Fiscal stimulus and looser monetary policy in response to the coronavirus pandemic drove up inflation projections. Indeed, rates for U.S. Treasury bonds have been ticking up higher in recent days, crossing 1% last week, on calls for additional government spending – such as President-elect Joe Biden’s plan to inject “trillions of dollars” through an economic recovery package.

But the line of sight on inflation is anything but clear. The U.S. Labor Department reported today that a key measure of inflation, the Consumer Price Index (CPI), only increased 1.4% in 2020, the smallest yearly gain since 2015. For reference, 2019’s CPI rose 2.3%, while the 10-year average is estimated at 1.7%.

This is far below the Federal Reserve’s 2% inflation target. Last year, Fed Chair Jerome Powell signaled it would reverse course and allow the economy to run hot – above 2% – for periods, acknowledging the economy has missed this target for the last decade. Some investors and analysts are skeptical of any forthcoming change. Kathy Bostjancic of Oxford Economics, for one, is quoted in Barron's casting doubt on the prospect of a rate increase before 2024.

Bloomberg urged readers to “Get Ready for the Great U.S. Inflation Mirage of 2021,” with economists Carl Riccadonna and Yelena Shulyatyeva quoted as saying, “2021 will be a year plagued by numerous unwarranted inflation scares. Consumer inflation will remain weak over the medium term -- until the economy fully absorbs the slack resulting from the pandemic.”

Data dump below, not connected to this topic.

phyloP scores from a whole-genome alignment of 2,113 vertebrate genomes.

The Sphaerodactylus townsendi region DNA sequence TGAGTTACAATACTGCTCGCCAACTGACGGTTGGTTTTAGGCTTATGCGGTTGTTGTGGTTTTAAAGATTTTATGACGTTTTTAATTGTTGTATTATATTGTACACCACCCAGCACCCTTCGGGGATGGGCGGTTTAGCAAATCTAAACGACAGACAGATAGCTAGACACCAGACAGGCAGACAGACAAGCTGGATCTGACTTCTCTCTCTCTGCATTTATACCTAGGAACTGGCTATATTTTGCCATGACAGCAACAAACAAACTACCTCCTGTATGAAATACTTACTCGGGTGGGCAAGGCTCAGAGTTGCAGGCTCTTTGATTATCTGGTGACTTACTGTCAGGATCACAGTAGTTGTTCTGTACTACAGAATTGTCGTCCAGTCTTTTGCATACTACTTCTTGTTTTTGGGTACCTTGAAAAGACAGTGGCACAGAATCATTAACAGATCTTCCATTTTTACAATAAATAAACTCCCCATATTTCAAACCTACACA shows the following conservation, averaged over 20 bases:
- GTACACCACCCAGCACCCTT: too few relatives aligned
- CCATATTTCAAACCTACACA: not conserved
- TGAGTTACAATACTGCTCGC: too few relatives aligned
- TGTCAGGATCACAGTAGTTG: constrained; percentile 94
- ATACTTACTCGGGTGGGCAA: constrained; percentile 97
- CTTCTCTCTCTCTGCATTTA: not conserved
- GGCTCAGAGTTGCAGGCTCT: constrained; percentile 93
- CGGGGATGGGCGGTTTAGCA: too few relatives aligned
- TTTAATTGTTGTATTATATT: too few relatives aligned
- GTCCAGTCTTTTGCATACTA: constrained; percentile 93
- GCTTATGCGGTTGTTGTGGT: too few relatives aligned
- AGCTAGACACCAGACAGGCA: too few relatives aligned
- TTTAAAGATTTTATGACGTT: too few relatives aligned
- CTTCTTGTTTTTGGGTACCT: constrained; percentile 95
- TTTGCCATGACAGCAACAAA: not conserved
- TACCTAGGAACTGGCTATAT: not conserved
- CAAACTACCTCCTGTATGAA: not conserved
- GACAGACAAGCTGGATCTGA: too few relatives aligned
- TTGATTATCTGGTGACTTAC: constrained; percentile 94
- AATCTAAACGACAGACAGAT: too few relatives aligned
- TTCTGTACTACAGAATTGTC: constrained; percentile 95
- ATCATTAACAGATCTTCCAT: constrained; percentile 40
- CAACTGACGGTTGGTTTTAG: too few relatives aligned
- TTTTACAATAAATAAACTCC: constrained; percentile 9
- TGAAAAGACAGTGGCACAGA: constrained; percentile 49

Still, St. Louis Federal Reserve President James Bullard said Wednesday that inflation is likely to rise. Speaking at a Reuters conference, Bullard said the “money supply has ‘exploded,’ fiscal deficits are ‘off the charts’ and a hot economy may either already be here or ‘just around the corner,’” according to a Reuters report.

Ian Shepherdson, chief economist of Pantheon Macroeconomics, told CoinDesk over email he projects “a clear uplift to 2.5%-plus in Q2.” Though, “the key question of what happens when the economy reopens fully remains unanswerable at this point.”

So what does this mean for bitcoin and the rest of the crypto market table?

Well, unlike highly liquid and tradable assets like U.S. Treasury bonds that reflect any minute change in inflation projections, bitcoin often does its own thing.

Correlated with stocks and other traditional assets, bitcoin has largely followed the herd in price swings, although in a bull market, with the highest volatility in three years, anything is possible. On Monday, bitcoin shed 20% only to bounce back. And while analysts have grim short-term outlooks, many are convinced there’s still money sitting on the sidelines.

“Recent institutional investors have long horizons and will absorb near-term price shocks,” while retail investors would buy at discounted price levels for fear of missing out, Jehan Chu, managing partner at Hong Kong-based Kenetic Capital, told CoinDesk’s Omkar Godbole. “Expect temporary volatility and then a jump back to the $40,000 level, followed by $50,000 as the bitcoin percentage land grab continues.”

Who won #CryptoTwitter?

Subscribe to receive Blockchain Bites in your inbox, every weekday.
Subscribe to receive Blockchain Bites in your inbox, every weekday.


Please note that our privacy policy, terms of use, cookies, and do not sell my personal information has been updated.

CoinDesk is an award-winning media outlet that covers the cryptocurrency industry. Its journalists abide by a strict set of editorial policies. In November 2023, CoinDesk was acquired by the Bullish group, owner of Bullish, a regulated, digital assets exchange. The Bullish group is majority-owned by; both companies have interests in a variety of blockchain and digital asset businesses and significant holdings of digital assets, including bitcoin. CoinDesk operates as an independent subsidiary with an editorial committee to protect journalistic independence. CoinDesk employees, including journalists, may receive options in the Bullish group as part of their compensation.